Posts from January 2020

On the Cunning of National Reason: French Postcolonial Disputes over Race, Gender and Equality seminar, January 30th 2020

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Thursday 30 January 2020, 5.30 – 7.00 pm
Fyvie Hall, University of Westminster, 309 Regent Street, London W1B 2HW

On the Cunning of National Reason: French Postcolonial Dispute over Race, Gender and Equality
Silyane Larcher (CNRS/IRIS)

Silyane Larcher was born and educated in Martinique. She is a tenured Research Fellow at the French National Centre for Scientific Research (CNRS) in political sciences and works on the history of citizenship in the French Atlantic (post)colonial context, with a particular interest in the tensions between race, gender, and universalism.  She is the author of The Other Citizen: The French Republican Ideal and the West Indies after Slavery [French title: L’autre citoyen. L’idéal républicain et les Antilles après l’esclavage, 2014] and co-edited, with F. Germain , Black French Women and the Struggle for Equality, 1848-2016 (2018). Her next book will be about the historical and sociopolitical conditions of contemporary Afrofeminism in contemporary continental France.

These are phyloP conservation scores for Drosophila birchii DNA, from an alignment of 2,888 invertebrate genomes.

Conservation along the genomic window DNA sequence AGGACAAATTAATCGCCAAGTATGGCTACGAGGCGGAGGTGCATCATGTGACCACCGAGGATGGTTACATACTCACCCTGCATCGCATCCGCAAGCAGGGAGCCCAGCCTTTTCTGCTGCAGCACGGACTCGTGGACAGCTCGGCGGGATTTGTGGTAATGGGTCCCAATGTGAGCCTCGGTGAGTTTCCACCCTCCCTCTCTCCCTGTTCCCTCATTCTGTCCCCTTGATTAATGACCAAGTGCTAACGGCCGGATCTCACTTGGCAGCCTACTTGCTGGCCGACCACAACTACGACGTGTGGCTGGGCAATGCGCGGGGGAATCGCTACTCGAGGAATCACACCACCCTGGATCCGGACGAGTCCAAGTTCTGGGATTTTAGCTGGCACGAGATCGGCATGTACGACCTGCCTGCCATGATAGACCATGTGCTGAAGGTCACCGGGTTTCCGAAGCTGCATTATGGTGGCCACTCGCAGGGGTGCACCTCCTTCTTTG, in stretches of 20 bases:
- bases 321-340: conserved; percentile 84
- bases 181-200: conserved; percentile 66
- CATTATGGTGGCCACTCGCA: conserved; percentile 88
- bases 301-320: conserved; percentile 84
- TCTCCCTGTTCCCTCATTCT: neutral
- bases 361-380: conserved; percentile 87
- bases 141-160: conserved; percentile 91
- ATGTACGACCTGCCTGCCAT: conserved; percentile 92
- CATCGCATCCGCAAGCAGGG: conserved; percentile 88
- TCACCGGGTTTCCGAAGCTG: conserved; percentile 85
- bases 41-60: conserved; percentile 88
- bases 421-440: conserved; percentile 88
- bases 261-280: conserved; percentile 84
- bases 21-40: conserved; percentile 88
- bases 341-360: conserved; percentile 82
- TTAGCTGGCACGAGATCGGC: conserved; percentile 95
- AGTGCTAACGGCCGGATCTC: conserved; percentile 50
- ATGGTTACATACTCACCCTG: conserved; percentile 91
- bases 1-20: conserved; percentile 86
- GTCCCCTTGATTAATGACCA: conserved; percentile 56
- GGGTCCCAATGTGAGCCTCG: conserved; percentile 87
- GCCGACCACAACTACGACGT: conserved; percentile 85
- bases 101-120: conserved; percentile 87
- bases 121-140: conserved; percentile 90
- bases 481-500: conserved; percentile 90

Part of the series French Politics: A Neighbour’s ‘History of the Present’, co-organised by the IMCC in collaboration with our friends in the Centre for the Study of Democracy, and with the support of the French Embassy and the Political Studies Association.

Free to attend, but booking via eventbrite is essential.

Environmental Racism in the US at the British Academy, Thursday 6th February

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Thursday 6th February 2020, 18.30 – 19.45
The British Academy, 10-11 Carlton House Terrace, London, SW1Y 5AH

Environmental Racism in the United States

Environmental racism is on the rise in the United States, with minority and impoverished communities much more likely to live near polluters and breathe polluted air. In this event, the IMCC’s own Lucy Bond and Jessica Rapson (Cultural and Creative Industries, KCL) will draw on their recent research to highlight how the tourist and heritage industry in the American Gulf States (Florida, Alabama, Mississippi, Louisiana, and Texas) is helping to conceal environmental racism as well as being complicit in the air and water pollution crisis that is blighting predominantly African American neighbourhoods.

Booking required
£5, £3 concessions

This event is part of the British Academy’s season on Sustainable Futures